VSphere iSCSI initiator authentication changes enhance system uptime, security

VSphere 4.0 hosts now support multiple iSCSI targets and mutual Challenge-Handshake Authentication Protocol, which can minimize system downtime.

When you have the opportunity to enhance security without limiting functionality or manageability, it's a very...

good thing. VMware has enabled this with certain iSCSI initiator authentication changes in vSphere 4.0.

The first major change is that a VMware ESX or ESXi host can now use different iSCSI hosts simultaneously, even if the iSCSI hosts are managed by different groups or have different authentication capabilities. Second, VMware ESX 4.0 enhances the iSCSI authentication process over VMware Infrastructure 3 (VI3) with the addition of four different security levels, mutual Challenge-Handshake Authentication Protocol (CHAP) security and the ability to independently configure authentication for multiple targets.

Anonymous and authenticated access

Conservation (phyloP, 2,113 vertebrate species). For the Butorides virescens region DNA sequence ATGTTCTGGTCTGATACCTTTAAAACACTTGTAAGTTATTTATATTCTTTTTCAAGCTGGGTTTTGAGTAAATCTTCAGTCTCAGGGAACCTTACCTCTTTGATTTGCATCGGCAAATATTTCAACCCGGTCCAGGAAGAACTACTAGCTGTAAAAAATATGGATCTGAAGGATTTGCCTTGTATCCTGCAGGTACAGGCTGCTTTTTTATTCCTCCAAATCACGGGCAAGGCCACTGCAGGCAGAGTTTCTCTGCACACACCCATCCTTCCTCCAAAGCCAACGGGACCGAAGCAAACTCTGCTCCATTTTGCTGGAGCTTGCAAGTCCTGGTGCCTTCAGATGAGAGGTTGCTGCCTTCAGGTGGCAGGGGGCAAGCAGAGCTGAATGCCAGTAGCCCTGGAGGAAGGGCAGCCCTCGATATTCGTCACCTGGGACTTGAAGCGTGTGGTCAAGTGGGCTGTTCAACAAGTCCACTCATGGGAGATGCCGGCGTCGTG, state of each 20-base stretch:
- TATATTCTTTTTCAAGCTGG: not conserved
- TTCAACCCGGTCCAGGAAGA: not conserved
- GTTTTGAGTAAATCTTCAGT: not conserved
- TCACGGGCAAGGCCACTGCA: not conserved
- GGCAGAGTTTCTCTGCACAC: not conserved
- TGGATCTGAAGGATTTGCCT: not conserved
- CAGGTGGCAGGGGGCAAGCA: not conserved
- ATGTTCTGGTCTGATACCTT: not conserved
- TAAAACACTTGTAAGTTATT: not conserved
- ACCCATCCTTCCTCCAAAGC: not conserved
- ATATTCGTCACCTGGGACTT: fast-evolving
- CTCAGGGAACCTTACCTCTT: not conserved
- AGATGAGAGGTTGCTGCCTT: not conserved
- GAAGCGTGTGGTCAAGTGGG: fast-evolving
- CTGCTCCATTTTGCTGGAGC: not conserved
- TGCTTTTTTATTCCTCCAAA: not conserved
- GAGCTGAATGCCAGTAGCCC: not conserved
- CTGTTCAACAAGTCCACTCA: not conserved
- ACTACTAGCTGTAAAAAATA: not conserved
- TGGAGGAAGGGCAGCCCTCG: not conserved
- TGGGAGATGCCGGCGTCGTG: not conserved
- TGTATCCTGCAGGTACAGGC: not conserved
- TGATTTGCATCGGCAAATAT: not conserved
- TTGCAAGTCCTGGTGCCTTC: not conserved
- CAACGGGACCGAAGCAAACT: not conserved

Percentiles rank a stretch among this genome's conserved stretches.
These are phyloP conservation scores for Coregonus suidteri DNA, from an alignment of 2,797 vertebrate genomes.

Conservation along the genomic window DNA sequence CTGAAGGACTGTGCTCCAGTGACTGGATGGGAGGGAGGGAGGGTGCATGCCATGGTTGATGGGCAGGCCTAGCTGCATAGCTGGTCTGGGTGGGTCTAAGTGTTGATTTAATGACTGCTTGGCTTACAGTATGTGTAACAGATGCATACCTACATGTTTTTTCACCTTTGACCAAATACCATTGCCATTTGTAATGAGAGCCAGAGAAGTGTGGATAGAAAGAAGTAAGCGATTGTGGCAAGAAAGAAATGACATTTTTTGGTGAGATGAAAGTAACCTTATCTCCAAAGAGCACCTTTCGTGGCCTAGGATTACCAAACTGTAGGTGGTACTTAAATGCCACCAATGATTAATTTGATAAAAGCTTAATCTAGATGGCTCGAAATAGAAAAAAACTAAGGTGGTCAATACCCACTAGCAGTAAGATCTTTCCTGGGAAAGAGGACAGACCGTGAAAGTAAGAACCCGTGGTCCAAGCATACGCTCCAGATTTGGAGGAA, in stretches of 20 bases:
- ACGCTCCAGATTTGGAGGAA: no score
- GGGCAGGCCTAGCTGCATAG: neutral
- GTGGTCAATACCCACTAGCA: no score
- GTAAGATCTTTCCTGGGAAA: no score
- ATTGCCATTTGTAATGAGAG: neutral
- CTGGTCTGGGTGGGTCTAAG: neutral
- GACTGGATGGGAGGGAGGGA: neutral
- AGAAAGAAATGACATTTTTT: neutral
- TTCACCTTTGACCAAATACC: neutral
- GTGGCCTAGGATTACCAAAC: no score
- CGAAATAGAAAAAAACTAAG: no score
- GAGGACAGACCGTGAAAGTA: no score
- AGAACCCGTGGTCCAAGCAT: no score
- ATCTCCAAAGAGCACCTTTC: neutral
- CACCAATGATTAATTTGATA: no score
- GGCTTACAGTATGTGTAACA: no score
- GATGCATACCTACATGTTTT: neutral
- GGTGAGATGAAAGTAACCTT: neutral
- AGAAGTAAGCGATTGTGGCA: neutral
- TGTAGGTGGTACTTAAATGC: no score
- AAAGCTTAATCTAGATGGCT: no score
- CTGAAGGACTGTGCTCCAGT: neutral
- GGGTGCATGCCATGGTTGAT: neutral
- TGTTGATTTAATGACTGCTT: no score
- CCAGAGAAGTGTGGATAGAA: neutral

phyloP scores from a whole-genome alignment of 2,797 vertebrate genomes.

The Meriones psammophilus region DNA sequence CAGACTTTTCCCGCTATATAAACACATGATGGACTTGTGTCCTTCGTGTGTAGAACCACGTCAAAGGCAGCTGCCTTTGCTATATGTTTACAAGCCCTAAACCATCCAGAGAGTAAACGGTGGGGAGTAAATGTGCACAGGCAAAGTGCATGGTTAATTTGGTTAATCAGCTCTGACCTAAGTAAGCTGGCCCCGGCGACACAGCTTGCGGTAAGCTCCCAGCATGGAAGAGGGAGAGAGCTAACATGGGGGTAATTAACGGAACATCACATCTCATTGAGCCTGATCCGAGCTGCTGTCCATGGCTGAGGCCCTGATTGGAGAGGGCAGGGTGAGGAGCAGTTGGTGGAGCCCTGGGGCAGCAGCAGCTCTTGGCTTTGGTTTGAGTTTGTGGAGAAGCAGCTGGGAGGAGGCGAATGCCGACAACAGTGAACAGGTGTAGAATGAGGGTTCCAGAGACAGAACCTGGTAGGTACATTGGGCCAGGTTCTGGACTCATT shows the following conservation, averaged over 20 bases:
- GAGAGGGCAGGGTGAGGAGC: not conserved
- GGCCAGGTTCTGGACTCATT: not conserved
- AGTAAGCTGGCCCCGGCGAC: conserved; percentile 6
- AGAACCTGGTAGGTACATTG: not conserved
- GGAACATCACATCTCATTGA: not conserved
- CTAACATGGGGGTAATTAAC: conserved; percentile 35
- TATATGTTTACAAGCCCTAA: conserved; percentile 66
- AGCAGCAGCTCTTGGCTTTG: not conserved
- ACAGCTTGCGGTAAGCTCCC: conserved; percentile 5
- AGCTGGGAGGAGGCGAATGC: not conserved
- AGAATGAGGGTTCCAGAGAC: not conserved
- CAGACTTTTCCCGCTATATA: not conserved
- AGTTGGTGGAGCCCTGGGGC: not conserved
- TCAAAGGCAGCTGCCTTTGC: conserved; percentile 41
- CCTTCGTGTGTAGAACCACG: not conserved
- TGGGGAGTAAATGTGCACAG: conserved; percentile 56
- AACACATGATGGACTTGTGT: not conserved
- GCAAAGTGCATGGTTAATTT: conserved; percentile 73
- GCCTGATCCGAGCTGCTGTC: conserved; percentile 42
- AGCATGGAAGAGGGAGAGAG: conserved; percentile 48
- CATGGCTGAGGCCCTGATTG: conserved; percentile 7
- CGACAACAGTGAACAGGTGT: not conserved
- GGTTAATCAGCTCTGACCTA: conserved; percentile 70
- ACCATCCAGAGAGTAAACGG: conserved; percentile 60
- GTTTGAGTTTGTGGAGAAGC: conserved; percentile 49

At the authentication level, ESX 3.5 supports two types of access to iSCSI targets: anonymous and authenticated. When authenticating access in ESX 3.5, you use the Challenge-Handshake Authentication Protocol (CHAP). The implementation of access is somewhat limited because only a single local name and secret set of credentials can be used, which can be somewhat problematic in environments that have many potential iSCSI targets. In an environment where these multiple targets have different authentications, only those that have the same values can be used, which means that in essence, CHAP authentication in ESX 3.5 usage is all or nothing.

With the introduction of ESX 4.0, however, VMware has provided additional flexibility to the iSCSI authentication scheme. CHAP authentication can be configured at the root level of the iSCSI initiator and at the target level. Credentials can be configured at the root level and, if desired, inherited at the target level. ESX 4.0 also adds mutual CHAP authentication, which brings an additional level of security between the host and the iSCSI storage system.